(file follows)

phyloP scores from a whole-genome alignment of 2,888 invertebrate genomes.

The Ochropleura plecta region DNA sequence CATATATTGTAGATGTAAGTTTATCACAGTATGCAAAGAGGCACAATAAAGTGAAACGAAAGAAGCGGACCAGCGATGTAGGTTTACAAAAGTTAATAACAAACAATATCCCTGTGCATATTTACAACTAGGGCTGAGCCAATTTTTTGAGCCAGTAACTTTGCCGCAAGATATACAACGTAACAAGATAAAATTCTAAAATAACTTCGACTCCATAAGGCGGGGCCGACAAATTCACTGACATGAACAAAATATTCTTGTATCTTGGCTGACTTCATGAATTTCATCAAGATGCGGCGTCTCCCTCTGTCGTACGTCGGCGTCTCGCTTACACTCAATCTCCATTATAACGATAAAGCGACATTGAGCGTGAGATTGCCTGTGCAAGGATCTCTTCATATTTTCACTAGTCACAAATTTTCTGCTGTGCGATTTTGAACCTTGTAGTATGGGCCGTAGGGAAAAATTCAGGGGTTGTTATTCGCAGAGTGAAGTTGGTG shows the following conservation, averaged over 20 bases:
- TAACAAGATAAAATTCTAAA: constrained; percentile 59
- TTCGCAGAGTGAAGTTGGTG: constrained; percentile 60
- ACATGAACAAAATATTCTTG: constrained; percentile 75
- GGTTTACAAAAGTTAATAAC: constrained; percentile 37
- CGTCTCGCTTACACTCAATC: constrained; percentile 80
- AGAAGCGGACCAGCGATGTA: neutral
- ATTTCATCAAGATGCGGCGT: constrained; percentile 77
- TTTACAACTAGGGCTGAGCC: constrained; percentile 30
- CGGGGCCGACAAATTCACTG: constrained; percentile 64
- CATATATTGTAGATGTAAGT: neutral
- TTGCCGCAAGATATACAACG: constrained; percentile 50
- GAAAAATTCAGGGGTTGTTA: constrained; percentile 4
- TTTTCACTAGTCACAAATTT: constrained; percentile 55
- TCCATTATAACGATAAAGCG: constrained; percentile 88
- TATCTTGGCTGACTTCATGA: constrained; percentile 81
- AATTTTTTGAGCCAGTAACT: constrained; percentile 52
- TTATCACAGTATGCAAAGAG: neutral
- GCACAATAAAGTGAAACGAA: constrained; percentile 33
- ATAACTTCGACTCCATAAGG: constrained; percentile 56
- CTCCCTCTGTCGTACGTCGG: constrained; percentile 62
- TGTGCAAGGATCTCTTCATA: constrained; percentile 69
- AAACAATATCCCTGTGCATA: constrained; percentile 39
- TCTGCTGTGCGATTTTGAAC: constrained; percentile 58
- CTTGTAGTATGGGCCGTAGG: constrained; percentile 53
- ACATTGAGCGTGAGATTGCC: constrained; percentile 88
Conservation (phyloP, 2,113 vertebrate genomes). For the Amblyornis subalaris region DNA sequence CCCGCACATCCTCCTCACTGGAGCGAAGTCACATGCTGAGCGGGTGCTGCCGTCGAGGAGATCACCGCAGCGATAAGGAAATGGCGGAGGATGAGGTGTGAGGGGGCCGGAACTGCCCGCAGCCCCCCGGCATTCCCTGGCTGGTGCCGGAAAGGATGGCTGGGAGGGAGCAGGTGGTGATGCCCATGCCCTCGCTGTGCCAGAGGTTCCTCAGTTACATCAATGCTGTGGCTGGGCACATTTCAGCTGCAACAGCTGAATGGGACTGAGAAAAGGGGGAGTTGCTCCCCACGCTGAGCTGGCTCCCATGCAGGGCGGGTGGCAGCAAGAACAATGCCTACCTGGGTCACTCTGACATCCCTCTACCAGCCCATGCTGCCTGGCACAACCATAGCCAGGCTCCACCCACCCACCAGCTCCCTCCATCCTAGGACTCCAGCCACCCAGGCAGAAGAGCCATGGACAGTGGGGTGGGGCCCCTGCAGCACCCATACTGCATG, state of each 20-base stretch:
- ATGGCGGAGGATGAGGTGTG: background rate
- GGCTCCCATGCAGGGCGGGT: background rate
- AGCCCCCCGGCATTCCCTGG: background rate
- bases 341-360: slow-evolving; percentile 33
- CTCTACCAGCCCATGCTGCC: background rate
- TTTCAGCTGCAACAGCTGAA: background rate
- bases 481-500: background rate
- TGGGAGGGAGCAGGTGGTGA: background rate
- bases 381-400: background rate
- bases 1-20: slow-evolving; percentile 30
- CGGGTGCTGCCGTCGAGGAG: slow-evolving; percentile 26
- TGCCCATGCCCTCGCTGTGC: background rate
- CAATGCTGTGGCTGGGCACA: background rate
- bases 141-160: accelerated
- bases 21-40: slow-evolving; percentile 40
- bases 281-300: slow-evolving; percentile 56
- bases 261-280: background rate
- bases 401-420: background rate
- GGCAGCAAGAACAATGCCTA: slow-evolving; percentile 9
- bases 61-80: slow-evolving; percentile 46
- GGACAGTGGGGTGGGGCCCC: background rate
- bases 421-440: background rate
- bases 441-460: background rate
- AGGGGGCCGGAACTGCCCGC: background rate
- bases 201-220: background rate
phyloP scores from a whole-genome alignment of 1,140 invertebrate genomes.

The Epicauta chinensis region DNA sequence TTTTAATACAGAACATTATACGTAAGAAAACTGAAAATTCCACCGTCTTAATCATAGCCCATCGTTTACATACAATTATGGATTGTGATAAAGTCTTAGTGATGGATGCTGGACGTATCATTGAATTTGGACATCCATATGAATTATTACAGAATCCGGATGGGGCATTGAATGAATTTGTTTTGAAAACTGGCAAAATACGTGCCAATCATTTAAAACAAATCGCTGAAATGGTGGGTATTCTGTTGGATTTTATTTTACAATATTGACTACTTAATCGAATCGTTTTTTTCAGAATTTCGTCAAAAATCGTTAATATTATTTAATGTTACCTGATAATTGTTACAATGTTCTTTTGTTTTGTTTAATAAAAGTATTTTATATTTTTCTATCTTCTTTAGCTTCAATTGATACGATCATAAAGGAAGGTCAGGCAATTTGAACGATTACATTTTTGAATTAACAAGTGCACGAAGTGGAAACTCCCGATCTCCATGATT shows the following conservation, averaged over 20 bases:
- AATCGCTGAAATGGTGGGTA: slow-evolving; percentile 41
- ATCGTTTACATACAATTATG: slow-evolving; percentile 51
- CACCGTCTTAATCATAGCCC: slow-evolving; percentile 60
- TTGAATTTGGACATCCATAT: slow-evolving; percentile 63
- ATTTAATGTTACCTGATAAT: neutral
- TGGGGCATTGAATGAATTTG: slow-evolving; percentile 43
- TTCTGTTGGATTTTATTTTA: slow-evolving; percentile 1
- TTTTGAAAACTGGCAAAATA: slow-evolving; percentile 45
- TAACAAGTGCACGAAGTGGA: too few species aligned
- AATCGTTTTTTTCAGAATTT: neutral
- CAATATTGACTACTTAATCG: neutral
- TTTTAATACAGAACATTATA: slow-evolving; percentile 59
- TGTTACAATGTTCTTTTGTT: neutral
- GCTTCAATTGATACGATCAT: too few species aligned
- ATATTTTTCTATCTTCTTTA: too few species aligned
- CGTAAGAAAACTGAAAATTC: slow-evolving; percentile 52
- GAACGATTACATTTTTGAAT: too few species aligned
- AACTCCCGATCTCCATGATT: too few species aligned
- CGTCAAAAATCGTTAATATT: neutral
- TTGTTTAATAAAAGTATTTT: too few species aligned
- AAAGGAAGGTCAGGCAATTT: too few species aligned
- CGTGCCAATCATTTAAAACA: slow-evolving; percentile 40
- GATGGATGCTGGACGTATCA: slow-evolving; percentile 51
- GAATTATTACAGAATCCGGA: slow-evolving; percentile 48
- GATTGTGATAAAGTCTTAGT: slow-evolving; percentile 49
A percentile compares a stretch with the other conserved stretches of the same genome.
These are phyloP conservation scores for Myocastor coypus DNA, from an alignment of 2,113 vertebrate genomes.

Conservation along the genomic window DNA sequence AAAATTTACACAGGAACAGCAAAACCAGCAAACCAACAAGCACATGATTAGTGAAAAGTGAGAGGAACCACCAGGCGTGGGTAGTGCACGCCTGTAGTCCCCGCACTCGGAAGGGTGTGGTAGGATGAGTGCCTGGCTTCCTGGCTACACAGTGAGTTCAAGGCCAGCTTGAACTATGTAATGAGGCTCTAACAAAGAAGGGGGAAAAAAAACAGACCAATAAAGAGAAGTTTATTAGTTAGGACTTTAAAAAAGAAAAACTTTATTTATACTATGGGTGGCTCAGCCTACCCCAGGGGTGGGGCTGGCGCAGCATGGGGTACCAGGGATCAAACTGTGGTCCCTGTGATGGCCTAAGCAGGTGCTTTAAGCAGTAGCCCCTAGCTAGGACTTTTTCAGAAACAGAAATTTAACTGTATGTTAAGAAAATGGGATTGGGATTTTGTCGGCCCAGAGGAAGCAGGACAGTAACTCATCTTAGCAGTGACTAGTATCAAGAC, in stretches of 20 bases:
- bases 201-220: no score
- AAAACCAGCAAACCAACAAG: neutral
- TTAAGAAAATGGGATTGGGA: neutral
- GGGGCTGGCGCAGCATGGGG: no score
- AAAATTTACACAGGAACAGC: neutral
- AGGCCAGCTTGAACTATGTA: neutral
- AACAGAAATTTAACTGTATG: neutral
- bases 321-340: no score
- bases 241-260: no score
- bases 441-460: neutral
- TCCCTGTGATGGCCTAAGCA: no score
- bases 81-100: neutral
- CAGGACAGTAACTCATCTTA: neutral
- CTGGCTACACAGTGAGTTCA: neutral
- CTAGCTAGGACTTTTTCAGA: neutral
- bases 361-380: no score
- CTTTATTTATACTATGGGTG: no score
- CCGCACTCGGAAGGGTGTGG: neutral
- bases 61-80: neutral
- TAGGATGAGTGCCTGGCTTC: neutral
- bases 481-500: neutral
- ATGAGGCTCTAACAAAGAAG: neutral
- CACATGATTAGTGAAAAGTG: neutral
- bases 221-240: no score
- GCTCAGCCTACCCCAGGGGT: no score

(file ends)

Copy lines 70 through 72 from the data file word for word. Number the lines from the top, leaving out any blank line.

- ATATTTTTCTATCTTCTTTA: too few species aligned
- CGTAAGAAAACTGAAAATTC: slow-evolving; percentile 52
- GAACGATTACATTTTTGAAT: too few species aligned